What is the future of coal power production?
Is Paris the beginning of the end for coal? Coal burning is declining
fast in both of the world's two largest carbon dioxide emitters, China
and the the United States, with resulting declines in the emissions of
both countries. The fuel looks incompatible with a world that warms by
no more than two degrees Celsius, bringing calls for its rapid phaseout
as the world is "decarbonized."
But, with or without a deal here in Paris later this week, will the
calls be heeded? Has the demise of King Coal been greatly exaggerated?
In the U.S., "coal has gone from boom to bust," says Michael Brune,
executive director of the Sierra Club. The black stuff's share of
electricity generation has sunk from 53 percent to 35 percent in just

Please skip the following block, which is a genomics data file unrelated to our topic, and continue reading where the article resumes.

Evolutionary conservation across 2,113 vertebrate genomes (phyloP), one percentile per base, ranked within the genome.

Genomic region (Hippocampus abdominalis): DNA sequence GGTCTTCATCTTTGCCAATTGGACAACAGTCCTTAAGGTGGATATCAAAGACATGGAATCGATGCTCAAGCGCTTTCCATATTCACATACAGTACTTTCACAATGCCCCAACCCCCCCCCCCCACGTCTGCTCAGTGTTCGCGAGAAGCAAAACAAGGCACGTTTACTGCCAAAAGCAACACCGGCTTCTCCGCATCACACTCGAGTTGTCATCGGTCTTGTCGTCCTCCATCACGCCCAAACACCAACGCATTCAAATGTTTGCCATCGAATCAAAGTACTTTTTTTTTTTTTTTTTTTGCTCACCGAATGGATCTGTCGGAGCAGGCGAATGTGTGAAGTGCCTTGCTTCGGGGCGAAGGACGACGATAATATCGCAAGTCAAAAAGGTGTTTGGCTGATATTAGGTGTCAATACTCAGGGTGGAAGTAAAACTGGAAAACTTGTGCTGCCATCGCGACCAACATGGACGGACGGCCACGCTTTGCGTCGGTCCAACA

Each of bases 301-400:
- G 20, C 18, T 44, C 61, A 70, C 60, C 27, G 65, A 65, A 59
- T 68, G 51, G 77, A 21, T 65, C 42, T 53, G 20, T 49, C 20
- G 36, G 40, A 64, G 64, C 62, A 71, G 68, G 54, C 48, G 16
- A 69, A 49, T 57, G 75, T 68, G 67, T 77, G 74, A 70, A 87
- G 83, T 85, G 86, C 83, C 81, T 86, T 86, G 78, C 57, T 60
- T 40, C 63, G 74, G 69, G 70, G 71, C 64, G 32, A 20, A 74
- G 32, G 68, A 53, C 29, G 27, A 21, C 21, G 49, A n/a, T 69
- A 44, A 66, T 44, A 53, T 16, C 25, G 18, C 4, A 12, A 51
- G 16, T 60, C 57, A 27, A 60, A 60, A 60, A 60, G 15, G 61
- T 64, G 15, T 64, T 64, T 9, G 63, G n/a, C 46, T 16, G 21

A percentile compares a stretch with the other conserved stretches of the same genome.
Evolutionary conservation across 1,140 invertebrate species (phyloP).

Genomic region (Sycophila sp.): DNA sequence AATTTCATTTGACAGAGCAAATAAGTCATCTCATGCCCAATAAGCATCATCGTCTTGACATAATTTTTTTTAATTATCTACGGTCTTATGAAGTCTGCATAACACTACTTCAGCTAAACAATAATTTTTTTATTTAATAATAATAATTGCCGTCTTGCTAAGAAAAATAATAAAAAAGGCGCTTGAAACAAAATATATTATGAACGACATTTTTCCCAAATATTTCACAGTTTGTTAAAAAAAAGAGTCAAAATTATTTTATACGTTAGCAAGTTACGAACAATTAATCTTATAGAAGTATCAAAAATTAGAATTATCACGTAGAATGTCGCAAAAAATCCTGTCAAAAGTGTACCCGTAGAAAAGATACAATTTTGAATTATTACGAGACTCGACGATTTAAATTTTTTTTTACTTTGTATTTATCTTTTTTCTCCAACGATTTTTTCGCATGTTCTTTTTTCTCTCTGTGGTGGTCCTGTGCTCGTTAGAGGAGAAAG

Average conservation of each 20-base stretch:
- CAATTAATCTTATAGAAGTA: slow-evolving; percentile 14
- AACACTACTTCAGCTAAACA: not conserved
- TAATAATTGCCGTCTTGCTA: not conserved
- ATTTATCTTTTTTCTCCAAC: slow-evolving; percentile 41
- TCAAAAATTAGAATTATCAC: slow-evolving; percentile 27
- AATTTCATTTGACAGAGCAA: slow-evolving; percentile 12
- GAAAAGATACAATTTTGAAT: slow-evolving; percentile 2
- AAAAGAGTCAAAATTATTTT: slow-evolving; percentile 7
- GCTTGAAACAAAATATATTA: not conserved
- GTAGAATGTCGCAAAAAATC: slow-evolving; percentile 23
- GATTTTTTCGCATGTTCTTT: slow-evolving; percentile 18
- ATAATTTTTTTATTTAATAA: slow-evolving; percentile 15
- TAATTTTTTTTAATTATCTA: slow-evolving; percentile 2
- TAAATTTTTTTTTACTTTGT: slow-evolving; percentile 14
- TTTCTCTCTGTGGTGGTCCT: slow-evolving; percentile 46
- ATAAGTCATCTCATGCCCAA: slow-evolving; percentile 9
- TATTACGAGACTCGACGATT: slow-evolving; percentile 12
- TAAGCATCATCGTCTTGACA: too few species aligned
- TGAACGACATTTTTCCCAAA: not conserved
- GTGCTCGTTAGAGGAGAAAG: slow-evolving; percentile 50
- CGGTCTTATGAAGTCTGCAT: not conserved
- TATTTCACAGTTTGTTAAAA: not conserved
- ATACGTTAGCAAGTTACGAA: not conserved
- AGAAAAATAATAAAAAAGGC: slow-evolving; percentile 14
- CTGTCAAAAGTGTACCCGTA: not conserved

There are many reasons for this. Among them are citizens' campaigns
about pollution and asthma, tougher government regulation, and the rise
of fracked natural gas, which has lower emissions. But with almost half
the country's existing coal plants up for retirement, the coal market is
collapsing, and with it the share prices of mining giants like Peabody
and Arch Coal.
As coal plants closed in the U.S., those mining companies initially
planned to export to China, which in recent years has been burning
almost half the world's coal. But that strategy has failed. In 2015,
China's coal imports crashed by a third as coal plants there were
The Chinese coal crash could prove to be a temporary response to
economic slowdown and fears about severe
air pollution. The Cleveland-based Institute for Energy Economics
and Financial Analysis says China had more than 100 gigawatts of
coal-fired power plants standing idle during the year. What has been
switched off could be switched back on again.
Coal-fired power plant image via Shutterstock.
Read more at Environment360.